|1. What A Wonderful World|
|2. Hello Dolly|
|3. Sittin' In The Sun|
|4. Mack The Knife (Theme From 'Three Penny Opera')|
|5. A Kiss To Build A Dream On|
|6. It Takes Two To Tango|
|7. That Lucky Old Sun (Just Rolls Around In Heaven...|
|8. Kiss Of Fire|
|9. (When We Are Dancin' ) I Get Ideas|
|10. Gone Fishin'|
|12. La Vie En Rose|
|13. The Dummy Song|
|15. I Still Get Jealous|
|16. When You're Smiling (The Whole World Smiles With..|
|17. Blueberry Hill|
|18. When It's Sleepy Time Down South|
THE MOST POPULAR SONGS ON THIS RECORD INCLUDE: MACK THE KNIFE, HELLO DOLLY, WHAT A WONDERFUL WORLD, BLUEBERRY HILL, LA VIE EN ROSE, WHEN IT'S SLEEPY TIME DOWN SOUTH AND MANY MORE--ALL GREAT!!! MY FAVORITE TWO ARE "SKOKIAAN" AND "SITTIN' IN THE SUN." THERE ARE 18 TRACKS TOTAL, AND HONESTLY, I NEVER WANT TO FAST FORWARD THROUGH ANY OF THEM!!!
I LISTEN TO THIS CD CONSTANTLY (IT'S PLAYING NOW!!!!) AND I NEVER TIRE OF ITS UP-LIFTING, SWINGIN', CAN'T HELP BUT SMILING AND LAUGHING COLLECTION. IT'S SUCH A "FEEL GOOD" CD THAT I GIVE IT TO MY DEPRESSED FRIENDS TO CHEER THEM UP. IT WORKS; I SWEAR! AND I DON'T MIND ADMITTING THAT IT HAS GOTTTEN ME OUT OF MANY BAD MOOD.
AS THE BEATNIK'S WOULD SAY, "THIS MUSIC MAKES YOU SOAR, MAN!"
Interspersed with the notes are a few more photographs of Louis and several LP/45/78 reproductions. A discography of the contents completes the package, although chart performances are not recorded.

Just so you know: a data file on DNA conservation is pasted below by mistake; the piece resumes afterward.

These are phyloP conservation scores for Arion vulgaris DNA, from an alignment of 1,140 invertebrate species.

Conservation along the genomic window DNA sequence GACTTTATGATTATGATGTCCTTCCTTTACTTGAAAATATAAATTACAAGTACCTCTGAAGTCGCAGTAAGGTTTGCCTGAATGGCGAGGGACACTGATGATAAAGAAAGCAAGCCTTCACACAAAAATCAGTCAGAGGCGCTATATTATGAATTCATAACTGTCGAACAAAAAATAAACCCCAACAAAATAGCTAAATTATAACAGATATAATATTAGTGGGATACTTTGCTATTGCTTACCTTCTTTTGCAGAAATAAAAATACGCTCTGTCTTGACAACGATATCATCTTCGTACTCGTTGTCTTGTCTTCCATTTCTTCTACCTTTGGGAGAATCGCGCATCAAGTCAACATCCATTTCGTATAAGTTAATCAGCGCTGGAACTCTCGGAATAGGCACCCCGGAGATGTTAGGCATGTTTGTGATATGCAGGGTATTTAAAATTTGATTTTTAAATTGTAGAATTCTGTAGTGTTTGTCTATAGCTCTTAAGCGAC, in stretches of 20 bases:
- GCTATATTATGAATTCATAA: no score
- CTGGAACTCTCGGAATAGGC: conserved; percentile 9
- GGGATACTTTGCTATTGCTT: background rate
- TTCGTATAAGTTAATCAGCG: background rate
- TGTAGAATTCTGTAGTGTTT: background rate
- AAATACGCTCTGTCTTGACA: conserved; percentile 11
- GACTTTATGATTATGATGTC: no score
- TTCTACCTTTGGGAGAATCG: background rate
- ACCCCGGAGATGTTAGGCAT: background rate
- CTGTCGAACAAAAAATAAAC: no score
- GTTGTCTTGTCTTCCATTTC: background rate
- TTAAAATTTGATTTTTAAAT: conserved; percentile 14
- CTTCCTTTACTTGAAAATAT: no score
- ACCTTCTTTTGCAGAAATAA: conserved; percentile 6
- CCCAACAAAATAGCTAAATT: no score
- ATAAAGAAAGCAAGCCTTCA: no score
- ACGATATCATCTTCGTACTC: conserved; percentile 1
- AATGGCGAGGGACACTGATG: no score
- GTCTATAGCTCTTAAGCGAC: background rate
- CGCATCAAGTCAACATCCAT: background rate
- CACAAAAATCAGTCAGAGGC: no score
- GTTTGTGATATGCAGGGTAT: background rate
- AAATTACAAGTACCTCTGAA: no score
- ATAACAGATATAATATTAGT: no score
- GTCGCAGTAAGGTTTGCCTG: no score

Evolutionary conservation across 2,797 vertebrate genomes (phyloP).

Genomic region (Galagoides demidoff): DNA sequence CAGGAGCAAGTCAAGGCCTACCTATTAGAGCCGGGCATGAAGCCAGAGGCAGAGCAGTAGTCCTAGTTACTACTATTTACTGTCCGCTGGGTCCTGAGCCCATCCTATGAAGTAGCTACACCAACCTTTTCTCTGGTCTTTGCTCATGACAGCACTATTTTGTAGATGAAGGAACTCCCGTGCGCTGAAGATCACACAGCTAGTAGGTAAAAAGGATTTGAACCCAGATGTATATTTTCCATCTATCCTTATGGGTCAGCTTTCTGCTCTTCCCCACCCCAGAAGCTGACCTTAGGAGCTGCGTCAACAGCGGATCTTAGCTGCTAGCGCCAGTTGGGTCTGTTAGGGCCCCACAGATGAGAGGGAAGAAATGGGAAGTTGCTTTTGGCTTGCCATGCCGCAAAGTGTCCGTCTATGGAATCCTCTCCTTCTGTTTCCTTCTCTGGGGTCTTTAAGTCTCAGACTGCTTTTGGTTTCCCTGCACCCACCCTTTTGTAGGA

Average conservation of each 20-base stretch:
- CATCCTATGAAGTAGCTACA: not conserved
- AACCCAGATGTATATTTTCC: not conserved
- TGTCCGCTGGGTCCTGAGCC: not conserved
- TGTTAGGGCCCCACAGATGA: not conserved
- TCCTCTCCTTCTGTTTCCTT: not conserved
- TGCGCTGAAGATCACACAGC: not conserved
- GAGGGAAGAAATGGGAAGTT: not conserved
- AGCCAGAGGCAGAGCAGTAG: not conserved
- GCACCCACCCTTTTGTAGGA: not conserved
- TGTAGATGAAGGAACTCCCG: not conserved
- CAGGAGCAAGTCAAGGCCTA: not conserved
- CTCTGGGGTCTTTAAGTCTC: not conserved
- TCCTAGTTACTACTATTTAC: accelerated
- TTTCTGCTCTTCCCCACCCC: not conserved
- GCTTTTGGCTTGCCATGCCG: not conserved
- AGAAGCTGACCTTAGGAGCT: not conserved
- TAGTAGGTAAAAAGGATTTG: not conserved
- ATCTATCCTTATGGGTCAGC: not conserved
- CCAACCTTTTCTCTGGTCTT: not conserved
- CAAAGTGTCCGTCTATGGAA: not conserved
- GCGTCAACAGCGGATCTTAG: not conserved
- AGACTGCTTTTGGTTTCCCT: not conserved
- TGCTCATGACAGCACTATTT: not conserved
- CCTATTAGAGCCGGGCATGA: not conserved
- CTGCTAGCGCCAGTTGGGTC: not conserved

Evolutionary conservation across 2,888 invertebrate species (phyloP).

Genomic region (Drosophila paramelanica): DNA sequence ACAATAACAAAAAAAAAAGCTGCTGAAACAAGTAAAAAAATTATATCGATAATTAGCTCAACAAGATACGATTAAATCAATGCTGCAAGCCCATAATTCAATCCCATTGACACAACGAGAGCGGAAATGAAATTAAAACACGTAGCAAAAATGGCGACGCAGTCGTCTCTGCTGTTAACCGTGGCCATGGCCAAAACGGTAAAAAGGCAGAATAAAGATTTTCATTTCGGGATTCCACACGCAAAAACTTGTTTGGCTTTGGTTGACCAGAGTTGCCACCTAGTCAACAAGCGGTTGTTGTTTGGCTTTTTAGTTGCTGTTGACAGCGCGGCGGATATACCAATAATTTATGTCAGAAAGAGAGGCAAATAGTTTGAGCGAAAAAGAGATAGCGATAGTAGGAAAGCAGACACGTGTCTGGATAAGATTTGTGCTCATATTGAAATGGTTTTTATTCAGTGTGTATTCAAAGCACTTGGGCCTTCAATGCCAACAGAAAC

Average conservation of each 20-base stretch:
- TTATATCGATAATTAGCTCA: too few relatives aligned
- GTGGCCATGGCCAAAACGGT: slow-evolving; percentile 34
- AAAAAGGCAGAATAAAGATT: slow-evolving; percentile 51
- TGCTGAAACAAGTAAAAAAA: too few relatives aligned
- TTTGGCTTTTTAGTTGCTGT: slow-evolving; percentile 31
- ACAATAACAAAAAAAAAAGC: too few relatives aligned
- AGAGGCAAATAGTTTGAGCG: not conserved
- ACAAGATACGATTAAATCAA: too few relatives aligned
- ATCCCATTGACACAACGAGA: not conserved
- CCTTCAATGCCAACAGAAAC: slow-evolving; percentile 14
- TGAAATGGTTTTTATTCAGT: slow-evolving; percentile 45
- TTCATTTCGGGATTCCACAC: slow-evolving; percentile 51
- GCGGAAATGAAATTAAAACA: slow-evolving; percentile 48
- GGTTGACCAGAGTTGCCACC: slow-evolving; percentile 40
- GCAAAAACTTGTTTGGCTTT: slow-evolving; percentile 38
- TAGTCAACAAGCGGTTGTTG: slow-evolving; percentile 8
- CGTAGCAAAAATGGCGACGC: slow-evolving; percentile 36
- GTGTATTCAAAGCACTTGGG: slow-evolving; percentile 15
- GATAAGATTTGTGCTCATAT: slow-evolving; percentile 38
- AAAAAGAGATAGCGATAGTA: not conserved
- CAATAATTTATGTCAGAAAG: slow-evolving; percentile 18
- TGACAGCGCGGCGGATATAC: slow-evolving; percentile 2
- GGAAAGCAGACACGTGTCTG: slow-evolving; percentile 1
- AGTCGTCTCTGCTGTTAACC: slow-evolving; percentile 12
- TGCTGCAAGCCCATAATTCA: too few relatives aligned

Louis, of course, was selling thousands upon thousands of records long before there were charts, and after the advent of the Most-Played Juke Box Race Records charts [now R&B charts) in the mid-1940s, he had hits with I Wonder (#5 in 1945) and The Frim Fram Sauce (# 4 in 1946 in a duet with Ella Fitgerald). That same year he and Ella cracked the pop charts with You Won't Be Satisfied Until You Break My Heart (# 10) backed with Bob Haggart & His Orchestra. None of these, unfortunately, are included here.
In 1949 he made it to both charts simultaneously with That Lucky Old Sun [track 7] on which he began a lucrative association with Gordon Jenkins & His Orchestra [# 14 on what had become known by then as the Most-Played Juke Box Rhythm And Blues Records charts] and # 19 pop. That, incidentally, would be the last time he would chart on anything related to R&B.
From there until 1966 he would chalk up 18 more pop hits, mostly for Decca, but also for the Capitol, Columbia [Mack The Knife], Kapp, ABC, and Mercury labels. In this volume you get all but the # 30 1950 duet with Ella, Can Anyone Explain? (No, No, No), Now You Has Jazz, a 1956 # 88 duet with Bing on Capitol from the film High Society, So Long Dearie (# 56 in 1964 for Mercury), and Mame (# 81 in 1966 for Mercury).
What A Wonderful World first charted at # 12 on the Adult Contemporary Charts in 1966 for ABC, and in 1968 a re-release "bubbled under" on the Billboard pop charts at # 116. However, following the release of the film Good Morning Vietnam it reached # 32 pop in 1988 for A&M, and in 1999 the same recording, overdubbed by the sax of Kenny G, reached # 53 for the Arista label.
The sound quality on all tracks is superb and this is one of the best CDs on the market covering his hit singles.